I am not a baker. I’ve never been precise enough to deep dive into baking but that hasn’t stopped me from enjoying it. I keep all the ingredients I would need on hand to make cookies or a cake at all times and I’ve been known to whip up a lovely cheesecake. Baking ingredients can be some of the more confusing pantry items as there are many different options. This is a brief overview to get you started with a few more links if you want to dive deeper into a specific item.
Chances are, you always have baking powder in your cabinet. This leavening agent is used in most baked goods to create a raised, light structure. Baking powder can either be single acting or double acting. If single acting, the baking powder process begins when added to the wet ingredients. Double acting baking powder reacts to moisture and react when heated. Look for double acting to get the best lift possible. Keep this tip in mind: baking powder creates lift while baking soda helps create spread.
While baking powder won’t go bad or spoil, it will lose it’s effectiveness over time. If I haven’t used all the baking powder in a year, I replace it. Look for aluminium-free baking powder as the aluminium can cause a slight metallic taste in your baked goods.
A partner to baking powder, baking soda is also a leavening agent that is triggered with the introduction of acid like vinegar or citrus. Baking soda is often the base for making baking powder (which can be done at home in a pinch). Baking soda has many uses outside of cooking but I like to keep a small stash just for cooking that I replace after about a year, along with the baking powder.
Look for baking soda that was mined as sodium bicarbonate and not as trona ore (which goes through a chemical process to become baking soda).
This is a fairly broad overview of chocolate. I’ll start out by saying there’s a lot of poor quality chocolate on the market and chocolate that hasn’t been ethically sourced. Chocolate comes from cacao beans which are dried and fermented seeds that contain the two essential parts of chocolate: mass and butter. Beans that are roasted and processed are then called cocoa. The trees that produce the cacao bean grow in limited areas, which means all beans are imported to the United States. Look for Fair Trade chocolates.
The difference in chocolates is based on the differing percentages of butter and mass. A brief explanation can be found here. I keep different kinds of chocolate on hand for different items. For eating, I prefer milk with the occasional dark chocolate mixed in. For baking, it’s all about the semi-sweet and bittersweet. Store chocolate in an airtight container at room temperature away from high-flavor foods (like onions!).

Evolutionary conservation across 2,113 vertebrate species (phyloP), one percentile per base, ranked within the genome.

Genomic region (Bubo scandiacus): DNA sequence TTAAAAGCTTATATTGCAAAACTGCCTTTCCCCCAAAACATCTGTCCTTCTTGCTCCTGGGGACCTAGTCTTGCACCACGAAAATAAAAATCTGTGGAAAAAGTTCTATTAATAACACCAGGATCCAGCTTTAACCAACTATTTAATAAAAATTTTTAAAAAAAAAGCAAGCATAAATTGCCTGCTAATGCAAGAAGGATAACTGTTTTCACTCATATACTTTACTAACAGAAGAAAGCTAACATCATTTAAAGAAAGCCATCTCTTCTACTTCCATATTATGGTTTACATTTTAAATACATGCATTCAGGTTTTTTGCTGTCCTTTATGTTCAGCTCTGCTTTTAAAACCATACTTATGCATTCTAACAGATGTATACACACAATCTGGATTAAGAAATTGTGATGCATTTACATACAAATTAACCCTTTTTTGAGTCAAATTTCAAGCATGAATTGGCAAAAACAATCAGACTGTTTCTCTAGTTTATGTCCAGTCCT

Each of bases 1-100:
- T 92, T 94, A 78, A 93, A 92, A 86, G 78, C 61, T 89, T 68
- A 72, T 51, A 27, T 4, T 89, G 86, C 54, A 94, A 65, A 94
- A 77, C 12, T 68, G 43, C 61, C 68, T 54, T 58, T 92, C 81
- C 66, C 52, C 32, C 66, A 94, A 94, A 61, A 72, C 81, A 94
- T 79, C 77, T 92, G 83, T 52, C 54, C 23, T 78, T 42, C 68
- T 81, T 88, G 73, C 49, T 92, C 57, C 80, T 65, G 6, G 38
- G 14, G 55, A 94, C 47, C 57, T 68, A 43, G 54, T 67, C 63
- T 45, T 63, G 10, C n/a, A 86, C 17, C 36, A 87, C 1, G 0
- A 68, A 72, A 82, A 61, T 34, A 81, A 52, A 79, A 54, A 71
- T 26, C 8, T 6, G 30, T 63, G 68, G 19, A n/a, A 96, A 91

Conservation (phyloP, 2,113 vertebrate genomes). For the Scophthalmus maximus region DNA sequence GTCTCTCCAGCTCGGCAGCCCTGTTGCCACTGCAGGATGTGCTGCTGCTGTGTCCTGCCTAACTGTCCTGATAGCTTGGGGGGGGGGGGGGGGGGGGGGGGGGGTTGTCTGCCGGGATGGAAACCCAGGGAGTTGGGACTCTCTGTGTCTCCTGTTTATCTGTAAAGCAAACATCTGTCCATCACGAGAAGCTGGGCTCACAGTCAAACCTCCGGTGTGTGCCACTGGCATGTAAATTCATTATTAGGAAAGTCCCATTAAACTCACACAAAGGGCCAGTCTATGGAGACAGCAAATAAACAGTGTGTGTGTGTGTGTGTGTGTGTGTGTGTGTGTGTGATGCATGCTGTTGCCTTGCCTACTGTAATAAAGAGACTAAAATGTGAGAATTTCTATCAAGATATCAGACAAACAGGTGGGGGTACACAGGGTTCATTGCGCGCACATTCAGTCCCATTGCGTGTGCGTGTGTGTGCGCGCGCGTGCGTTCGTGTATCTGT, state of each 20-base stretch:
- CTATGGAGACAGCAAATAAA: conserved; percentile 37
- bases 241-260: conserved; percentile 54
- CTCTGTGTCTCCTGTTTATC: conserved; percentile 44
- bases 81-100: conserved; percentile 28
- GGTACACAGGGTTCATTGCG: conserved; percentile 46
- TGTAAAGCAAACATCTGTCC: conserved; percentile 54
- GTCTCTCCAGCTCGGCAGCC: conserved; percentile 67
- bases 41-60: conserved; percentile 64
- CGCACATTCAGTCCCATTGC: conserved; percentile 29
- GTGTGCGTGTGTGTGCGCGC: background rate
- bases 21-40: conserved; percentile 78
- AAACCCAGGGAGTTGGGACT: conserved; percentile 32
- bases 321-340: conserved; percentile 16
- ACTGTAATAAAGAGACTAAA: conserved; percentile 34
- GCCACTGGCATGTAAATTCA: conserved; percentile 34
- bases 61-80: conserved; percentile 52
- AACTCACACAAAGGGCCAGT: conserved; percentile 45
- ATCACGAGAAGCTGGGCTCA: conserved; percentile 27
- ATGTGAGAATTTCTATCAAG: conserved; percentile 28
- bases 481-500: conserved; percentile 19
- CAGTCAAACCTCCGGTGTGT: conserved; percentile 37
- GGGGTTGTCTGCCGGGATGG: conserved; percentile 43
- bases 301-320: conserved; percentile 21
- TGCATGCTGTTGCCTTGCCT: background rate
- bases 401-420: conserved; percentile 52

As mentioned above, roasted cocoa beans contain the two ingredients necessary to make the chocolate you find in stores: cocoa butter and the cocoa mass. If only the fatty cocoa butter is extracted, what you have left is the the cocoa mass which is then ground into the powder you buy at the store. Cocoa powder can be sold naturally (non-alkalized) or Dutch-processed (alkalized). Natural is just that, natural and slightly acidic while the Dutch version is processed to create a smoother chocolate flavor and isn’t acidic.
I typically use natural cocoa powder, with a one word of caution. Because of it’s acidity, natural cocoa powder can throw off the balance with recipes that use baking powder. I make a recipe keeping this in mind and still enjoy my baked goods with a slightly different texture than the original recipe intended. You can keep a small bag of both on hand, a benefit of buying from bulk bins. Cocoa powder doesn’t really go bad but I change out my supply once a year.
While I categorize coconut flakes with baking, I use them for both sweet and savory recipes. I always buy unsweetened coconut flakes where the only ingredient is coconut.
I use coconut flakes as an addition to muffins, cakes as well as toppings for grain bowls, curries, or tossed with popcorn. Most of the time I will toast the coconut flakes. Simple place them in a dry skillet over medium-low heat and swirl the skillet often until the coconut flakes have browned. Store coconut flakes in the pantry for up to 4 months. After that, they tend to loose flavor.
Before I dove into gluten-free baking, I only kept cornstarch on hand for the occasional pudding or sauce that would need thickening. Then, when I started working on baking with alternative flours, my collection of starches increased. Now you might find tapioca, arrowroot, or potato starch with the cornstarch. Tapioca, arrowroot, and potato are good substitutions for grain-based starches, like corn, and tend to be more subtle in flavor.
My word of caution, using arrowroot in some items, like pudding or cheese sauce, where the recipe is cooked for any period of time and features dairy, will turn the item stretchy. Use caution in these recipes and stick with corn starch, potato starch, or flour for thickening. Store starches in a cool, dark area in an airtight container. As long as the starches are kept dry, they will last for years.
If you plan on making almost any item on the bread/wrap page, you will most likely want to keep yeast on hand (unless you’re working with sour dough!). In terms of yeast, I’m not referring to nutritional yeast or brewers yeast but yeast used in baking. I keep dry yeast on hand for bread baking and pizza making. If you’re looking for an in-depth review of the different forms of baking yeast, I recommend reading through this article.
I keep yeast in a jar in the freezer for extended use. When storing yeast in the freezer, it will last for months (usually past the expiration date). I like to use recipes that first dissolve the yeast in warm water to check if the yeast has gone bad before diving into the full recipe.